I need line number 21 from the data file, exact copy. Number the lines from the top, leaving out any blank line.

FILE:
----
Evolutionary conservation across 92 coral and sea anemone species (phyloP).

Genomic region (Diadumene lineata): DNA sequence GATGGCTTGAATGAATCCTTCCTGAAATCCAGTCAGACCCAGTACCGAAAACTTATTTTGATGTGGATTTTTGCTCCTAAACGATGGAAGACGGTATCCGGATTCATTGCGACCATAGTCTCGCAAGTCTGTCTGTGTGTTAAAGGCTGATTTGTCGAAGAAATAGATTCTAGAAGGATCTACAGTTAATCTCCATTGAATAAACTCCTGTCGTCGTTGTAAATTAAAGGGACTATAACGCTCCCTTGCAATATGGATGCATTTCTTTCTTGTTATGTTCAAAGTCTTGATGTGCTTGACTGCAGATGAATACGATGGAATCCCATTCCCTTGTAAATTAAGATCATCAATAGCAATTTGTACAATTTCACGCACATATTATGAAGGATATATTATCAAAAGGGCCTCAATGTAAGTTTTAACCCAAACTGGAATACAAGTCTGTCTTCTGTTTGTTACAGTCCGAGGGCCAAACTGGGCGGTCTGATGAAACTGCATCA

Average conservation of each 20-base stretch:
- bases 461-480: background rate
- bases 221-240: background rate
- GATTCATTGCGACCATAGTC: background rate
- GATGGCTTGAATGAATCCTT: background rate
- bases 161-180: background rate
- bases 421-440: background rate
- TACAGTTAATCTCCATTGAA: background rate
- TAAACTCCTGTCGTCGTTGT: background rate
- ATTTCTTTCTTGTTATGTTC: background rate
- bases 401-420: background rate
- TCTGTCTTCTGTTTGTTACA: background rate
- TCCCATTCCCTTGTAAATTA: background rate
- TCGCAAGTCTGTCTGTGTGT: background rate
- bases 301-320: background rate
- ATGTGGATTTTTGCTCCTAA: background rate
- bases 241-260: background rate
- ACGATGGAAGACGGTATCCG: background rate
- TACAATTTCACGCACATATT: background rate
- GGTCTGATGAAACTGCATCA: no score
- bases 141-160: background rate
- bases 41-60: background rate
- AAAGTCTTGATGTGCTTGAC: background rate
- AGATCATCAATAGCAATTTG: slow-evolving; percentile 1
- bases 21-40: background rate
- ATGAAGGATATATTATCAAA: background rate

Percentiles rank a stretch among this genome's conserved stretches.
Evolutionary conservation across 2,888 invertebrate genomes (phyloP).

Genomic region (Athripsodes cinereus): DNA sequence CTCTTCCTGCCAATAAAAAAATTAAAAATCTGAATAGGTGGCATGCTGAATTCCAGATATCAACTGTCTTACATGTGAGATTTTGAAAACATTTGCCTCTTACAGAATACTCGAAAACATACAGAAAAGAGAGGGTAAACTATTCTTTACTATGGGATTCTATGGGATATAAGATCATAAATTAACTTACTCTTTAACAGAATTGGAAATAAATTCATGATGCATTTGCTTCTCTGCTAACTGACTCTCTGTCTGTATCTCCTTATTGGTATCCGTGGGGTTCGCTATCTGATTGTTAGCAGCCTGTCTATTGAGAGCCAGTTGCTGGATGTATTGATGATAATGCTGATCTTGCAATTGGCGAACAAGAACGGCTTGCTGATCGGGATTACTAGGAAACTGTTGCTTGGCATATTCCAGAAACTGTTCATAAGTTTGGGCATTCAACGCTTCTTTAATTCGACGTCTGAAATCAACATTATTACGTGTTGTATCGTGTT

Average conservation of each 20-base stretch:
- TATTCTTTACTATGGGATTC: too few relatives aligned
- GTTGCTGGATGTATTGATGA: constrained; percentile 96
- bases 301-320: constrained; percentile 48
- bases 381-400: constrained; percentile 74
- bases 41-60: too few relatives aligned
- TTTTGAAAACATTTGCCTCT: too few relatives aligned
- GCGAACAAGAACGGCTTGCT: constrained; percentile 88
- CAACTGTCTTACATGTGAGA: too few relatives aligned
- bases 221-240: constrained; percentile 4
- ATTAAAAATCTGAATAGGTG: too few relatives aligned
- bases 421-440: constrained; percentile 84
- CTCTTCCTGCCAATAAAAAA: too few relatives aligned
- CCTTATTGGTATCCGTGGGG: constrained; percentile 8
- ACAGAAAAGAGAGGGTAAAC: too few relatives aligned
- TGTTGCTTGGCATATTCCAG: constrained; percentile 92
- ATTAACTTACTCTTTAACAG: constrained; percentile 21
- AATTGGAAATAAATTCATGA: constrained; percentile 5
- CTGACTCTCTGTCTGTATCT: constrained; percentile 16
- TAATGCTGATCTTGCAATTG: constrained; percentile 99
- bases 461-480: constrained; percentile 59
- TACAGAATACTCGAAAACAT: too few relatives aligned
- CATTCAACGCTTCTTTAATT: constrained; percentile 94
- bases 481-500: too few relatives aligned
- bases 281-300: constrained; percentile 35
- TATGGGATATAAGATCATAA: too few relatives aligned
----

- TACAATTTCACGCACATATT: background rate